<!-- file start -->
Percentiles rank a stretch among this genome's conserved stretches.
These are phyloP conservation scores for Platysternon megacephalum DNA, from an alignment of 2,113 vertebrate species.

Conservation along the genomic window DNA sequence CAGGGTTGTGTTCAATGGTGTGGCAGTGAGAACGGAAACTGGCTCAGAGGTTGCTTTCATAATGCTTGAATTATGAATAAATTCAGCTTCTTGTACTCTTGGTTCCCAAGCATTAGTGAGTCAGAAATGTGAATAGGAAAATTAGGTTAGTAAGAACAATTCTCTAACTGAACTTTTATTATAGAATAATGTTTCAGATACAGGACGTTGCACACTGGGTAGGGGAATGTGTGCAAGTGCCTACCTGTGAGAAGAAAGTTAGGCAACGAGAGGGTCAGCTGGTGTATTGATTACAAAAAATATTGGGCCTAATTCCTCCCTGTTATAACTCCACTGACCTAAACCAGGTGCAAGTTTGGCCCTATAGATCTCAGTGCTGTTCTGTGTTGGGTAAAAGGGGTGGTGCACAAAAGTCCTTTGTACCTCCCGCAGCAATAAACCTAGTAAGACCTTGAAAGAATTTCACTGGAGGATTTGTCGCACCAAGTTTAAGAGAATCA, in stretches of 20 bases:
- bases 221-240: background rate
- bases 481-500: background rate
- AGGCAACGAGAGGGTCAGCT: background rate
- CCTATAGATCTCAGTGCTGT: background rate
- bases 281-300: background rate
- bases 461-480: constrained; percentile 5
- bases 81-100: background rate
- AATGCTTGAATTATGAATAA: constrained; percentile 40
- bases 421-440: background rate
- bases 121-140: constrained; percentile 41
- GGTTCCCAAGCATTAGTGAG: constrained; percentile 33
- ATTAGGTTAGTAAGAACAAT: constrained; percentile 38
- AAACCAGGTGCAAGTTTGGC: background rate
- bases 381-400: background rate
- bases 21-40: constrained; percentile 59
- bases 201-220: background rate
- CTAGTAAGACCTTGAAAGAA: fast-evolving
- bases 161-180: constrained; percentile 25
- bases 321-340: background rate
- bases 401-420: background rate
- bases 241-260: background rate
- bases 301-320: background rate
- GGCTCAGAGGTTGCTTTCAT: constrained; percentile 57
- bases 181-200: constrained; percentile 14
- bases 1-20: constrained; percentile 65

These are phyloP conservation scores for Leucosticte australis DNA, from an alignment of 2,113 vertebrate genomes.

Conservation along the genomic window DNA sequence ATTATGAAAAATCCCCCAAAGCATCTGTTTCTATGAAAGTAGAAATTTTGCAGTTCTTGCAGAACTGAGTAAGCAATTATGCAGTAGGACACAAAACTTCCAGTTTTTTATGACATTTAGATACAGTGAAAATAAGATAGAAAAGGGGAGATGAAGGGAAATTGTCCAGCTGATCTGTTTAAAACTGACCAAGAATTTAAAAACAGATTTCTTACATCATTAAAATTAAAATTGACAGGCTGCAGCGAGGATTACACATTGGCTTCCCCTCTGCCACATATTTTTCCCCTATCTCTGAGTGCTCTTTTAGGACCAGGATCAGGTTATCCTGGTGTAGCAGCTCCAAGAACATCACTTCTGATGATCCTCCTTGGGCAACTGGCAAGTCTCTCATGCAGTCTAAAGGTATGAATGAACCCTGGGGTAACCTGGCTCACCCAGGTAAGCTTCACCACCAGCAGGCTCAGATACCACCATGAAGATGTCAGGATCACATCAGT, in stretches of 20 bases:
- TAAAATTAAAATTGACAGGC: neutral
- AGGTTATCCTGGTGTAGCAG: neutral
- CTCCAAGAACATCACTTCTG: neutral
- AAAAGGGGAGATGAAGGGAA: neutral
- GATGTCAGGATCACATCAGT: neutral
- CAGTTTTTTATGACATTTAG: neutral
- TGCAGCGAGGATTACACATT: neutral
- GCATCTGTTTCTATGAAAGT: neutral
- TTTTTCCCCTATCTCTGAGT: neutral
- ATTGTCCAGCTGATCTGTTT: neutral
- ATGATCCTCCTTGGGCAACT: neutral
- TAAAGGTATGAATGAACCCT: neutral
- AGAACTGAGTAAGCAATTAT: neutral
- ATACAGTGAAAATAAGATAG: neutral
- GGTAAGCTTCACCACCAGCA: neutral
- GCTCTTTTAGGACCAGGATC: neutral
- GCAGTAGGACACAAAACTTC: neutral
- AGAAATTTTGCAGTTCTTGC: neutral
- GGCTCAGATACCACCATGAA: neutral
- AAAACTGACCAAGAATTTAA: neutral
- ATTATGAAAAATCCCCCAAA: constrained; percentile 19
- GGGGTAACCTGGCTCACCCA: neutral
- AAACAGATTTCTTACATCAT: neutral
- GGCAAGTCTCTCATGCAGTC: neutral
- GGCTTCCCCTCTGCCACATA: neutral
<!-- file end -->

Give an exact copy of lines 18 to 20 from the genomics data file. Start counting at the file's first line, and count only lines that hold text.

- bases 21-40: constrained; percentile 59
- bases 201-220: background rate
- CTAGTAAGACCTTGAAAGAA: fast-evolving